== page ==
Google Ads is stepping into the generative AI arena. The company recently announced products that will incorporate generative AI into its advertising business, including copywriting tools and image generators.
One of the key revelations was about how ads will be integrated into its new generative-AI search engine, referred to as the Search Generative Experience, which is currently accessible via a waitlist. These ads will primarily appear above or below the generative text produced by the search engine, all marked with a “sponsored” tag. Presently, advertisers cannot opt in or out of the new search inventory, and the type of ads users see will be based on the specific search query, as stated by Dan Taylor, Google’s VP of global ads, during a press briefing.
Google’s “search and other” category brought in nearly $40 billion last quarter, and its search engine holds a 91% market share in the US, according to SimilarWeb. Google first announced its search engine’s generative-AI makeover during the company’s I/O conference earlier this month, following the emergence of its first real search competitor in decades: Microsoft and its ChatGPT-charged Bing.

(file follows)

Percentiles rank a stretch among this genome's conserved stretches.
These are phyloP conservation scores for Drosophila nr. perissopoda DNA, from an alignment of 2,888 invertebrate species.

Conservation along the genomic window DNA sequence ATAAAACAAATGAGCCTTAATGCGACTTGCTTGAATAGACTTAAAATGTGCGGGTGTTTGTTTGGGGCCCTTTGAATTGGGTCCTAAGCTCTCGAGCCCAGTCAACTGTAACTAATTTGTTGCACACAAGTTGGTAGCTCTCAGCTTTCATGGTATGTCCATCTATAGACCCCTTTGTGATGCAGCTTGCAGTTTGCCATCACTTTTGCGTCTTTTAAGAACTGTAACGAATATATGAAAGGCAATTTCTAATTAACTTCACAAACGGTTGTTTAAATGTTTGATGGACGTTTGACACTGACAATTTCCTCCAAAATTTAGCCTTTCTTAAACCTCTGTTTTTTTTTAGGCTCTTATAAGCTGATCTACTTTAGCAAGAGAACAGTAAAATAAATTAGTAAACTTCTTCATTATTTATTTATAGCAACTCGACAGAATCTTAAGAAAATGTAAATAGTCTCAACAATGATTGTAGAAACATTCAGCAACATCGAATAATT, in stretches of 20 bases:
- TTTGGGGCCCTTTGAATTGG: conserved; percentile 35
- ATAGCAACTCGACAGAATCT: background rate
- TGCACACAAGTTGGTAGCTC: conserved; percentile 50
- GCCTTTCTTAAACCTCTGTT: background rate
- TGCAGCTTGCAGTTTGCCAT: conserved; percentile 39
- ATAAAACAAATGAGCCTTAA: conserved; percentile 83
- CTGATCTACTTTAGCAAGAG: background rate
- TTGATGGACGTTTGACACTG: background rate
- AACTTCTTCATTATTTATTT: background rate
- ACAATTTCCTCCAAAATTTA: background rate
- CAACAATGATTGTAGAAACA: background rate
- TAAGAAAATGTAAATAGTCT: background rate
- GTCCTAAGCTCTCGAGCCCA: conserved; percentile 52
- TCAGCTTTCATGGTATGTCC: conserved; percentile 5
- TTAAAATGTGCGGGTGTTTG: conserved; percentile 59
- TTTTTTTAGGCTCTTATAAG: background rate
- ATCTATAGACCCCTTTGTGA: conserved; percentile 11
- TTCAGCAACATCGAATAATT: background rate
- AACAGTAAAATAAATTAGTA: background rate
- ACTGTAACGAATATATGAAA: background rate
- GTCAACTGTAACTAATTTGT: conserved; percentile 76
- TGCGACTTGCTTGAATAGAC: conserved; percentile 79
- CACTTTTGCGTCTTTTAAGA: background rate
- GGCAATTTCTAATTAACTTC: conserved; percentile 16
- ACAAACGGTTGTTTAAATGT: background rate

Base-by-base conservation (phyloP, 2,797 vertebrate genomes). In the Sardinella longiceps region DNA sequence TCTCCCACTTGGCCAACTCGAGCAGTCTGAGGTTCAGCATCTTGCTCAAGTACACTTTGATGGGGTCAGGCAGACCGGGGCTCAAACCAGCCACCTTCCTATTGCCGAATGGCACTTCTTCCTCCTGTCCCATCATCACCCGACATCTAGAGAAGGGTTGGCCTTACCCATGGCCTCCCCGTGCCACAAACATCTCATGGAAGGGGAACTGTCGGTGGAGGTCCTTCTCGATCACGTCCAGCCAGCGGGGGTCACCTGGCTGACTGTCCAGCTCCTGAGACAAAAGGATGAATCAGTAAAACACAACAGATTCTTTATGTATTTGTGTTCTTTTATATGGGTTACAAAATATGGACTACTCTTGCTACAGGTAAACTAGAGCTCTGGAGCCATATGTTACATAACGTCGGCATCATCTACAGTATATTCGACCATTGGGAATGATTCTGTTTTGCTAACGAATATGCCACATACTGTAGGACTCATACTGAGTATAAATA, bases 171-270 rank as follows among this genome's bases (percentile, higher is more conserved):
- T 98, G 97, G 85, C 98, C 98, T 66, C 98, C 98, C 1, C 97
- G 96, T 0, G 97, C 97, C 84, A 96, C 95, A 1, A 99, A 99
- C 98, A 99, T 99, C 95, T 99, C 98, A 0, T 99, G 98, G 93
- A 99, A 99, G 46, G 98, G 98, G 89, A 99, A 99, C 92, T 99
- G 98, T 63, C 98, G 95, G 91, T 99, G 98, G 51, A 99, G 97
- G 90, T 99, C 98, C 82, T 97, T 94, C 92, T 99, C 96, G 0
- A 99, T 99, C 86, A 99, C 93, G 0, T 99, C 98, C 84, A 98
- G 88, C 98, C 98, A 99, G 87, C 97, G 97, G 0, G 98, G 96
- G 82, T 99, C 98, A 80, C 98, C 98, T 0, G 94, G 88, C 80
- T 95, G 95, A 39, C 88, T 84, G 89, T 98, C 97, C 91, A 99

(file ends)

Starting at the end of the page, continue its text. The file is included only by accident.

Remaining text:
At the moment, search ads within its conversational AI search engine are largely “experiments within an experiment,” Taylor said, referring to a new program called Search Labs, where Google is testing this technology.
Taylor compared AI’s impact on advertising to the shift to mobile advertising. The company is still testing what kinds of searches merit the “generative experience” and whether it would make sense to place an ad there.
As for how it might affect publishers? “We’ve got a long history of working with the ecosystem and publisher partners in particular to make sure that we’re driving traffic to publishers,” Taylor said. “For generative AI to be successful in the long run, it really does need to feed back into the ecosystem.”
In addition, the company also unveiled tools that have generative AI doing some of the creative work for digital campaigns—one generates images and churns out copy. It also introduced a voiceover generator and a tool that uses AI to upscale images and videos, improving resolution.
These capabilities aren’t exactly original ideas, but Google’s position as the world’s largest advertising platform could fundamentally change how advertisers and consumers interact with the company.
“It’s potentially transformative for their business,” Paul Verna, head of Insider Intelligence’s advertising and media practice, said. “But this is kind of risky, because it’s just not known to anyone what the ultimate impact of generative AI is going to be on how people search, how ads are served, how ads are targeted, and who the winners and losers might be.”